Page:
to straighten it.  Her worn black pants fall 
to just above the cast on her ankle.
Gauze wraps that too.
I am afraid to stand near her,
hang back as the line moves forward.
I cannot see her face but fear 
it may be ghastly.

Her turn comes at the counter.
I’m next.
When I glance over, I recognize her. 
She is the gypsy I’ve seen here so often.
Her dark penciled brows 
and bold rouged cheeks usually
paired with dark skirts and tops.
Today, hurt, she does not look herself.
She leaves a suitcase by the door
while she gets her mail.
That task complete, 
she straightens her jacket,
collects her suitcase 
and wheels it and her pain
back into the world.

depositphotos_150954514_xl.jpegOctober 11, 2021


As I approach the river in the fog
a heron takes flight, dark winged angel.
“Good morning, Mom.” I say.
Since her death, I greet
each heron and feel blessed 
by the sighting. Mom’s love
of nature saved my life.
When sun sparkles
on saltwater and I feel 
the wash of waves,
Jamie, my summer brother, is near.
As teens, we surfed September breakers 
then collapsed onto the sand
laughing always

All my old boyfriends are
dead (except for the one I live with.)
Maurie, lifted his 6’4”
frame into the boat like a wet otter,
his homely face offset by
a quick wit.  His farm town 
roots were exotic to this suburban girl.
He believed withdrawal would work.
Good thing we broke up.

John, a handsome bad boy,
drove his dad’s T-bird. 
He was my first male obsession.
He rose at Jamie’s funeral 
to hug me, share our grief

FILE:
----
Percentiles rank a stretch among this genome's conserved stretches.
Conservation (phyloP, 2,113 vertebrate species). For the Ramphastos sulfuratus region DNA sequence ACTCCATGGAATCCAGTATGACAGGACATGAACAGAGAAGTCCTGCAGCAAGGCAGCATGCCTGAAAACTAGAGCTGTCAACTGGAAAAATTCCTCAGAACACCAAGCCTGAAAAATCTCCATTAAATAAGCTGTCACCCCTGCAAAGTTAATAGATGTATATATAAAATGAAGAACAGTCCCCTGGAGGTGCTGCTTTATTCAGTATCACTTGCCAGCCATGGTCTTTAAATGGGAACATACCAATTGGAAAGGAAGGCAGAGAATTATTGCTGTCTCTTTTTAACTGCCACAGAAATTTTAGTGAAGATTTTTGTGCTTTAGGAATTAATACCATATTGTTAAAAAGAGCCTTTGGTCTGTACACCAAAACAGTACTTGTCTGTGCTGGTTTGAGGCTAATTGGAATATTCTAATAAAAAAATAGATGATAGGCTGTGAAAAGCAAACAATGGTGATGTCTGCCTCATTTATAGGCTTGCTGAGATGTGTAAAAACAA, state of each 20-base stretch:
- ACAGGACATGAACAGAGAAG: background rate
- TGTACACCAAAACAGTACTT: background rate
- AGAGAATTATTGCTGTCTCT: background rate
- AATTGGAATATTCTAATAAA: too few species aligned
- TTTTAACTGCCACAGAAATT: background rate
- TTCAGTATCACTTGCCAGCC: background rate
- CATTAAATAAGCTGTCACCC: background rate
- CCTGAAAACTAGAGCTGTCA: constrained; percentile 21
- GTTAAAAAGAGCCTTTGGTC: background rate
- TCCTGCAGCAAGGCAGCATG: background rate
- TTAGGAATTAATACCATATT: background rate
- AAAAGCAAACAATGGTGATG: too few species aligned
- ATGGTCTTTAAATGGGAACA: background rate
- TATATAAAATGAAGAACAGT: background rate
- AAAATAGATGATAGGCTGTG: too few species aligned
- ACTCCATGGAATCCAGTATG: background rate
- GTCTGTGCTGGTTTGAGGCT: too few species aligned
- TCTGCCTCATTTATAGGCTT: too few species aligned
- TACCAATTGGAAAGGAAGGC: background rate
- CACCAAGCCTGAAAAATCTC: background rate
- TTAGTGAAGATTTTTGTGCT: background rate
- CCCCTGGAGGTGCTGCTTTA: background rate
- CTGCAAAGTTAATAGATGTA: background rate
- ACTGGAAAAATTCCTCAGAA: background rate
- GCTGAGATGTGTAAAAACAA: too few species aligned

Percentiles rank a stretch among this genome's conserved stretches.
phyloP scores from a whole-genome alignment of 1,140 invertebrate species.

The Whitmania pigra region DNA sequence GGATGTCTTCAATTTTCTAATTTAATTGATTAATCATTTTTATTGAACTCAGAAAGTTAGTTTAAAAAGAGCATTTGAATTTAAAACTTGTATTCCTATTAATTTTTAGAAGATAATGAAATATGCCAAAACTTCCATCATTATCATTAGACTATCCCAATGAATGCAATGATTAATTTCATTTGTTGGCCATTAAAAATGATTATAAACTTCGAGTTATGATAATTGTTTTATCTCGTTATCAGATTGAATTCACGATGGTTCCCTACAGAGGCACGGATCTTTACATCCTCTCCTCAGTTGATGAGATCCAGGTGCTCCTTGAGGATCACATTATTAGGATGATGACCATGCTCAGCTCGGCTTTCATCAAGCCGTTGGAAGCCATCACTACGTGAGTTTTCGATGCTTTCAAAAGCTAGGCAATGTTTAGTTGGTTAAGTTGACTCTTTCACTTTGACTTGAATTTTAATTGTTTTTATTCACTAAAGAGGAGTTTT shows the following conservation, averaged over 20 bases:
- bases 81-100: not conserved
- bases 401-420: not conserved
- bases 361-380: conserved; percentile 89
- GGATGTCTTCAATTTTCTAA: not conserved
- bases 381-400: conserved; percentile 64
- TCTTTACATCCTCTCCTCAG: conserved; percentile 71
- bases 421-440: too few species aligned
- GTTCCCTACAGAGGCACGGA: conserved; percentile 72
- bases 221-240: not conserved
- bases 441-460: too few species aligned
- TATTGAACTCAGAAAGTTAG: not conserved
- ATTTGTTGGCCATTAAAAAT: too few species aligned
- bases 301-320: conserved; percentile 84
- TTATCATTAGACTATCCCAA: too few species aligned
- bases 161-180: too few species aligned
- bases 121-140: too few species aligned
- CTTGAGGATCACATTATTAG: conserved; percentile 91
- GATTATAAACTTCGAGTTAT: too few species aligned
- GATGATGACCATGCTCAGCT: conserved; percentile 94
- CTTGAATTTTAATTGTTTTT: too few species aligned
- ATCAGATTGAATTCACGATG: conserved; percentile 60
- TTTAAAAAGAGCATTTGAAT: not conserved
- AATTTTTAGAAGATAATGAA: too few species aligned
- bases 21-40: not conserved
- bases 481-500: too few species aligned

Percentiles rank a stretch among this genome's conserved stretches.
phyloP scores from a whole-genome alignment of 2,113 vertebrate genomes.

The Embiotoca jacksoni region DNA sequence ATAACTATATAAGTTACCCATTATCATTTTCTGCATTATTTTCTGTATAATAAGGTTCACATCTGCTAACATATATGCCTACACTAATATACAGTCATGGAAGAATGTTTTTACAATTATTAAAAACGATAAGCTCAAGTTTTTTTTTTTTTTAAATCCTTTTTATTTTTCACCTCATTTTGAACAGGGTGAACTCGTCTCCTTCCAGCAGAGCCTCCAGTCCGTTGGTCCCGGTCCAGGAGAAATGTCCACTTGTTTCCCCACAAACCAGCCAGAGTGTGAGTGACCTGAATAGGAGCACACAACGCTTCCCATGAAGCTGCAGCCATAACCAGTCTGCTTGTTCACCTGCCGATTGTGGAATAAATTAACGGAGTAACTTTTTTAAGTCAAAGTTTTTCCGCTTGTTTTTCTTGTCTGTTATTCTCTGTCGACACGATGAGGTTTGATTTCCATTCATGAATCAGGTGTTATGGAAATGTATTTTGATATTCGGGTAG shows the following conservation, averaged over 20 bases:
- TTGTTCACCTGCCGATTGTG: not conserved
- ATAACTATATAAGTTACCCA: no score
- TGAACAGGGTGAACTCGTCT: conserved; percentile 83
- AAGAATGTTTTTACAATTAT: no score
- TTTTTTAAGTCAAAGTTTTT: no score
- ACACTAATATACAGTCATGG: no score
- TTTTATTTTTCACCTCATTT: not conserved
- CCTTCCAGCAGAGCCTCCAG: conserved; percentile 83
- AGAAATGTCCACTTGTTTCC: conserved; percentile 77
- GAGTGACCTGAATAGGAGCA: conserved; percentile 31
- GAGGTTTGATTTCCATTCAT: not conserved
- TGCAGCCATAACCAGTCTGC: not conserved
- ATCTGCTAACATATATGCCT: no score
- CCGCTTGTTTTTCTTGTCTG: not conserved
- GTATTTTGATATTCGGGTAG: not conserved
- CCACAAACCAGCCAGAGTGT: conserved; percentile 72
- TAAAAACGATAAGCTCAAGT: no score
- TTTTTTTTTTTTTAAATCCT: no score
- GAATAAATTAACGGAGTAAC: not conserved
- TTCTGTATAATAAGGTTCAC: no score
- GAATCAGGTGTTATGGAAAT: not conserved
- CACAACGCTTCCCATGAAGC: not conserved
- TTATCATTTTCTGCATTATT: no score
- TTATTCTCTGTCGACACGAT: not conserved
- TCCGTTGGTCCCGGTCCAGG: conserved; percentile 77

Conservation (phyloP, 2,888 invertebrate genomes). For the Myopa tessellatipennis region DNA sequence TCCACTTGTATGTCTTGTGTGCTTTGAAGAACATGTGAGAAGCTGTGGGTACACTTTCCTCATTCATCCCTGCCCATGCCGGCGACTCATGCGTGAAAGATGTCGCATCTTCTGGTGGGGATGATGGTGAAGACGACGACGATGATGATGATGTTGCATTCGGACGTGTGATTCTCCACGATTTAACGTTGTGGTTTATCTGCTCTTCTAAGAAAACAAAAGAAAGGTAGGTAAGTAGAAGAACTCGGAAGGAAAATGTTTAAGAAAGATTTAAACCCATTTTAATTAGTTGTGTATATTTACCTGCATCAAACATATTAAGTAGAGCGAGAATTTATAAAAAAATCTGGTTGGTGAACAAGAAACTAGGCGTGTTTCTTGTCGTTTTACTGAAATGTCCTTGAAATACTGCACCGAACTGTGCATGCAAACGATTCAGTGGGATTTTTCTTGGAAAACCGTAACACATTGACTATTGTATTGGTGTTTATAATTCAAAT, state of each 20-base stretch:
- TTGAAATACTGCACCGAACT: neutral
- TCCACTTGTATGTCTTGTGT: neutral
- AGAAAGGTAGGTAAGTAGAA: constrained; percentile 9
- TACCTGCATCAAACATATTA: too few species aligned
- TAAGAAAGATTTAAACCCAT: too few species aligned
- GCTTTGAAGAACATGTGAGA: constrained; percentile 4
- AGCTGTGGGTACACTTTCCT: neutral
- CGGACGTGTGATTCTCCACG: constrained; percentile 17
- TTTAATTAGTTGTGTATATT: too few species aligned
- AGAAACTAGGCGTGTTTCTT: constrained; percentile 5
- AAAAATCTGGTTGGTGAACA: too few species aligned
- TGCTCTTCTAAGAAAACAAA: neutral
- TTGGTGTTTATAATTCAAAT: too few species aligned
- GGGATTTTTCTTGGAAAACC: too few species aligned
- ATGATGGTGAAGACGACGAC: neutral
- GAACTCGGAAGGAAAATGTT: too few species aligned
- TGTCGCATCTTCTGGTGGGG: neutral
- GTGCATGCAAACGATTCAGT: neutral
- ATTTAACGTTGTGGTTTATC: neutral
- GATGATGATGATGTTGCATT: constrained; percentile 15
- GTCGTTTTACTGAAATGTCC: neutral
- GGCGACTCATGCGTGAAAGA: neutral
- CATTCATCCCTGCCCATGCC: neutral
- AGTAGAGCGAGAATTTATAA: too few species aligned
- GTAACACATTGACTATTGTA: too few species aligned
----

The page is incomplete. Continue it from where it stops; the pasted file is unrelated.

for old times, old backseats
old friends.

Ann died last year.  Forty years
of friendship, knitting and laughter. 
Each project and strange new style
prompts me to call her. 
In New Mexico, when Linda 
decided to drive - Ann and I  
jumped in the back seat.
I am still laughing.


A hundred questions 
cross my mind
	What was that song dad used to hum?
	What college did my mom attend?
	Where did Aunt Marge’s friend come from?
I failed to ask
	or make a note
	of many things 
	while they were here
	just within reach
        alive and near.

A hundred questions
cross my mind
              About Dad’s mom
              who died so young.
              I’ve no idea what she died from.

My favorite stories too are gone
               The battleship
               for whom Dad played
               Hail to the Queen
               a serenade.
               Salts stood attention at the rail
               Dad asked them down to 
               drink and sail.
	       He went onboard to drink instead.

These questions come
at oddest times
	  Old photos with the names now gone
          A tune, a food, a place, a song
          I wonder and will wonder long.